Fatima Vawda, who heads 27four Investment Managers, South Africa’s first black-owned and women-run institutional multi-manager, notes that structural inefficiencies in the country’s hedge fund industry have hindered growth in recent years, and therefore also the pace of change. While there have been some regulatory advances, notably to Regulation 28 of the Pension Fund Act to allow for greater hedge fund allocations, further regulations at product level are still pending, constricting institutional interest in the short term.
For Vawda, product differentiation is an important need in the broader financial services industry. Of the 32 black managers in 27four’s BEE Fund Manager Survey, just a handful have achieved significant scale and even fewer have a hedge fund offering.
“We already have too many fund houses in South Africa, and most of the BEE firms that have emerged offer long-only equity products. We need product differentiation,” says Vawda, whose company seeded Malungelo Zilimbola at Mazi Capital in 2006, the country’s first black hedge fund manager.
The Sanlam Group, one of the country’s investment giants and a pioneer in economic empowerment at shareholder level, has this year made moves into growing the talent pool in the South African hedge fund industry.
The recently rebranded Sanlam Alternative Solutions (formerly Gen-X), which houses the group’s single-manager hedge fund offerings under Sanlam Investments, is looking to incubate new hedge funds, with transformation a key criterion when it comes to fostering talent.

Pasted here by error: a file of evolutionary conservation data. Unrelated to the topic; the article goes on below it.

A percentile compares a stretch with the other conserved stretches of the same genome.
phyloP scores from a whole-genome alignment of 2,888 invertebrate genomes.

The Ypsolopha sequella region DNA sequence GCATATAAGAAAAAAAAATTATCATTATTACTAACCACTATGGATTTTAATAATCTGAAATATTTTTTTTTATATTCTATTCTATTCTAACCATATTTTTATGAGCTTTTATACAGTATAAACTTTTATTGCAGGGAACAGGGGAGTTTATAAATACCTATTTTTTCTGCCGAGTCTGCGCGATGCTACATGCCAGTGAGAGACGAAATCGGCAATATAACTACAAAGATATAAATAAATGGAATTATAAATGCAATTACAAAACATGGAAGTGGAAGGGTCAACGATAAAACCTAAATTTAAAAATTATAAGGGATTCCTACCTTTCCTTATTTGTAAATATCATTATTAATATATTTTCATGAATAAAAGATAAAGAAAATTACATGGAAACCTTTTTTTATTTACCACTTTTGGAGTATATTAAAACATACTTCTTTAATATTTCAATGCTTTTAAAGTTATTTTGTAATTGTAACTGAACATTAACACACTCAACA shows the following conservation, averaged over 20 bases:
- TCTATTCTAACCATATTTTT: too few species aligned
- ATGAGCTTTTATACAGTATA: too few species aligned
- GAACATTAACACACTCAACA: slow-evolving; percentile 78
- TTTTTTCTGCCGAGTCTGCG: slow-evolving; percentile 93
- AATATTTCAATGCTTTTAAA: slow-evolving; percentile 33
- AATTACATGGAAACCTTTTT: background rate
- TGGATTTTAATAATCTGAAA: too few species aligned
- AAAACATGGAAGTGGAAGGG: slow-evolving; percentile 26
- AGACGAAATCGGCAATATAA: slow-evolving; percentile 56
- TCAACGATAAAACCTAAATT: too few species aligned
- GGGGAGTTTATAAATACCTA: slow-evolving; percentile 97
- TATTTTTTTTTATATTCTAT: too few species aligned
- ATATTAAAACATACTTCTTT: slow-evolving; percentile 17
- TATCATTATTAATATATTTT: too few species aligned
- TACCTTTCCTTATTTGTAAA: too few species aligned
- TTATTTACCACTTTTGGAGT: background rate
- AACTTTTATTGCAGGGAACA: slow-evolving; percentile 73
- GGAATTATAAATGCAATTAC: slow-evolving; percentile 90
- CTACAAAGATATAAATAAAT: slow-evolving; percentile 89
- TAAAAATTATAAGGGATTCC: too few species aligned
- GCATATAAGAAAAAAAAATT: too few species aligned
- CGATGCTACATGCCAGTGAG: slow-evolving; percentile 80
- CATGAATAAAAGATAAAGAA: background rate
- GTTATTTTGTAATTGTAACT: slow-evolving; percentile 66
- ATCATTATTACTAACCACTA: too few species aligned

Sanlam has recently seeded Sithembele “Bond” Manyadu and William Ofosu with R100 million for a multi-strategy fund, which went live on July 1. Both managers are highly skilled in their fields, having spent many years within investment banks – Manyada most recently at RMB and Ofosu at JP Morgan.
Jared Abels has also joined the unit as co-manager on its credit portfolios, alongside Erica Nell, and the aim is for any further investment appointments to meet demographic criteria.
As part of its transformation initiative, Sanlam Investments has launched a three-year graduate training programme, the Sanlam Alternative Investment Academy, identifying five graduates to start on February 1, 2015 that will manage internal seed capital in a mentoring exercise.
Ultimately, the aim is that successful candidates could launch their own new funds or be absorbed into the existing teams.